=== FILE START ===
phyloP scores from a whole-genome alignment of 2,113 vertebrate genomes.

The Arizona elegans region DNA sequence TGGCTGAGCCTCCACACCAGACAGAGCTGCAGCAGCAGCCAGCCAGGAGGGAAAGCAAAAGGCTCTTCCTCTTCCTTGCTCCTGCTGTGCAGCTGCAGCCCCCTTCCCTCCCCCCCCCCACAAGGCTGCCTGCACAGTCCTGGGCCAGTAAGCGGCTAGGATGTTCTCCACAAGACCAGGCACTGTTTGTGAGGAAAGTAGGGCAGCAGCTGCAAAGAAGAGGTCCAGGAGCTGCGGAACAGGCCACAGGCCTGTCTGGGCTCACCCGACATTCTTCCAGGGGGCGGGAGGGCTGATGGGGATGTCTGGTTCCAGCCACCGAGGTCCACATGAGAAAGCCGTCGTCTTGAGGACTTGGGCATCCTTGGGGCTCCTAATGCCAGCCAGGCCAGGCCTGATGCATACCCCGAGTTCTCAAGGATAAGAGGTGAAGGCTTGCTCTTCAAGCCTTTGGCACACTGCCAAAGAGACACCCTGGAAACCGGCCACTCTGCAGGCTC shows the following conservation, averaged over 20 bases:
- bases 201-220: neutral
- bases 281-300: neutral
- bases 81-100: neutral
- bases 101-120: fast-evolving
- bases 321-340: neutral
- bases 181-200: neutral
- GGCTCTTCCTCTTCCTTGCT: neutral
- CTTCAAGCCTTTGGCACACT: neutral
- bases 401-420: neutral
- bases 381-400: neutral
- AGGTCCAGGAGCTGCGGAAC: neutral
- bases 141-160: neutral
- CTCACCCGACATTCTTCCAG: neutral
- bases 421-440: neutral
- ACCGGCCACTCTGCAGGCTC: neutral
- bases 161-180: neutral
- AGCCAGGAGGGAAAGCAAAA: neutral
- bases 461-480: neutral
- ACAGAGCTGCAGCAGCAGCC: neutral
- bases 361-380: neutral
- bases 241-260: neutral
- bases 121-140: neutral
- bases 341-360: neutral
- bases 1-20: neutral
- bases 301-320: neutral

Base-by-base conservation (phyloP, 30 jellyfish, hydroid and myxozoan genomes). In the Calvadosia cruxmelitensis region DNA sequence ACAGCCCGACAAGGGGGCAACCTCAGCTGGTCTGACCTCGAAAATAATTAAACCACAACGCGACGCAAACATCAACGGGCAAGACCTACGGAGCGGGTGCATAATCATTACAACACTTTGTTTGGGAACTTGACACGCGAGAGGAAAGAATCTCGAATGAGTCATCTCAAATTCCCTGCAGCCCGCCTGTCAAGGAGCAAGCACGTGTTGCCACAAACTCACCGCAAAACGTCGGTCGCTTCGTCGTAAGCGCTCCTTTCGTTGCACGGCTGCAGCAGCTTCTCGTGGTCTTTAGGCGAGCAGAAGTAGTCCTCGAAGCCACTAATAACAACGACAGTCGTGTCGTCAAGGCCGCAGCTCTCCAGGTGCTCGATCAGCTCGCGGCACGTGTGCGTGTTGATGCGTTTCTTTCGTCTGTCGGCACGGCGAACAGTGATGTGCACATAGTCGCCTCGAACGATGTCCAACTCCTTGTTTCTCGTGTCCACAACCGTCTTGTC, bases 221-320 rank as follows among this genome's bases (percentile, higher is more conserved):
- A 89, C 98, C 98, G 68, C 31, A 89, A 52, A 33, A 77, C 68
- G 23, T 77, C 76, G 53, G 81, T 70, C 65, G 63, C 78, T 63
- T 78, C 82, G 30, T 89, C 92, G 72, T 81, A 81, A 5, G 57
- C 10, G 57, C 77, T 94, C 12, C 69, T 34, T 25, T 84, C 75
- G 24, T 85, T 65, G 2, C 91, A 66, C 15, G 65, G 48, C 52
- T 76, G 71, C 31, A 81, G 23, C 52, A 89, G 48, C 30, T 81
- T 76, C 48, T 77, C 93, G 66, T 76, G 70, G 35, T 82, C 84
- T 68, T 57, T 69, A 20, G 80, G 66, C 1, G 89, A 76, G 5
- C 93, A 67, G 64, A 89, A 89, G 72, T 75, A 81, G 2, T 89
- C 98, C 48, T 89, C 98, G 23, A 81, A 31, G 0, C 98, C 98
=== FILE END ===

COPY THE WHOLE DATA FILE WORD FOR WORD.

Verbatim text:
phyloP scores from a whole-genome alignment of 2,113 vertebrate genomes.

The Arizona elegans region DNA sequence TGGCTGAGCCTCCACACCAGACAGAGCTGCAGCAGCAGCCAGCCAGGAGGGAAAGCAAAAGGCTCTTCCTCTTCCTTGCTCCTGCTGTGCAGCTGCAGCCCCCTTCCCTCCCCCCCCCCACAAGGCTGCCTGCACAGTCCTGGGCCAGTAAGCGGCTAGGATGTTCTCCACAAGACCAGGCACTGTTTGTGAGGAAAGTAGGGCAGCAGCTGCAAAGAAGAGGTCCAGGAGCTGCGGAACAGGCCACAGGCCTGTCTGGGCTCACCCGACATTCTTCCAGGGGGCGGGAGGGCTGATGGGGATGTCTGGTTCCAGCCACCGAGGTCCACATGAGAAAGCCGTCGTCTTGAGGACTTGGGCATCCTTGGGGCTCCTAATGCCAGCCAGGCCAGGCCTGATGCATACCCCGAGTTCTCAAGGATAAGAGGTGAAGGCTTGCTCTTCAAGCCTTTGGCACACTGCCAAAGAGACACCCTGGAAACCGGCCACTCTGCAGGCTC shows the following conservation, averaged over 20 bases:
- bases 201-220: neutral
- bases 281-300: neutral
- bases 81-100: neutral
- bases 101-120: fast-evolving
- bases 321-340: neutral
- bases 181-200: neutral
- GGCTCTTCCTCTTCCTTGCT: neutral
- CTTCAAGCCTTTGGCACACT: neutral
- bases 401-420: neutral
- bases 381-400: neutral
- AGGTCCAGGAGCTGCGGAAC: neutral
- bases 141-160: neutral
- CTCACCCGACATTCTTCCAG: neutral
- bases 421-440: neutral
- ACCGGCCACTCTGCAGGCTC: neutral
- bases 161-180: neutral
- AGCCAGGAGGGAAAGCAAAA: neutral
- bases 461-480: neutral
- ACAGAGCTGCAGCAGCAGCC: neutral
- bases 361-380: neutral
- bases 241-260: neutral
- bases 121-140: neutral
- bases 341-360: neutral
- bases 1-20: neutral
- bases 301-320: neutral

Base-by-base conservation (phyloP, 30 jellyfish, hydroid and myxozoan genomes). In the Calvadosia cruxmelitensis region DNA sequence ACAGCCCGACAAGGGGGCAACCTCAGCTGGTCTGACCTCGAAAATAATTAAACCACAACGCGACGCAAACATCAACGGGCAAGACCTACGGAGCGGGTGCATAATCATTACAACACTTTGTTTGGGAACTTGACACGCGAGAGGAAAGAATCTCGAATGAGTCATCTCAAATTCCCTGCAGCCCGCCTGTCAAGGAGCAAGCACGTGTTGCCACAAACTCACCGCAAAACGTCGGTCGCTTCGTCGTAAGCGCTCCTTTCGTTGCACGGCTGCAGCAGCTTCTCGTGGTCTTTAGGCGAGCAGAAGTAGTCCTCGAAGCCACTAATAACAACGACAGTCGTGTCGTCAAGGCCGCAGCTCTCCAGGTGCTCGATCAGCTCGCGGCACGTGTGCGTGTTGATGCGTTTCTTTCGTCTGTCGGCACGGCGAACAGTGATGTGCACATAGTCGCCTCGAACGATGTCCAACTCCTTGTTTCTCGTGTCCACAACCGTCTTGTC, bases 221-320 rank as follows among this genome's bases (percentile, higher is more conserved):
- A 89, C 98, C 98, G 68, C 31, A 89, A 52, A 33, A 77, C 68
- G 23, T 77, C 76, G 53, G 81, T 70, C 65, G 63, C 78, T 63
- T 78, C 82, G 30, T 89, C 92, G 72, T 81, A 81, A 5, G 57
- C 10, G 57, C 77, T 94, C 12, C 69, T 34, T 25, T 84, C 75
- G 24, T 85, T 65, G 2, C 91, A 66, C 15, G 65, G 48, C 52
- T 76, G 71, C 31, A 81, G 23, C 52, A 89, G 48, C 30, T 81
- T 76, C 48, T 77, C 93, G 66, T 76, G 70, G 35, T 82, C 84
- T 68, T 57, T 69, A 20, G 80, G 66, C 1, G 89, A 76, G 5
- C 93, A 67, G 64, A 89, A 89, G 72, T 75, A 81, G 2, T 89
- C 98, C 48, T 89, C 98, G 23, A 81, A 31, G 0, C 98, C 98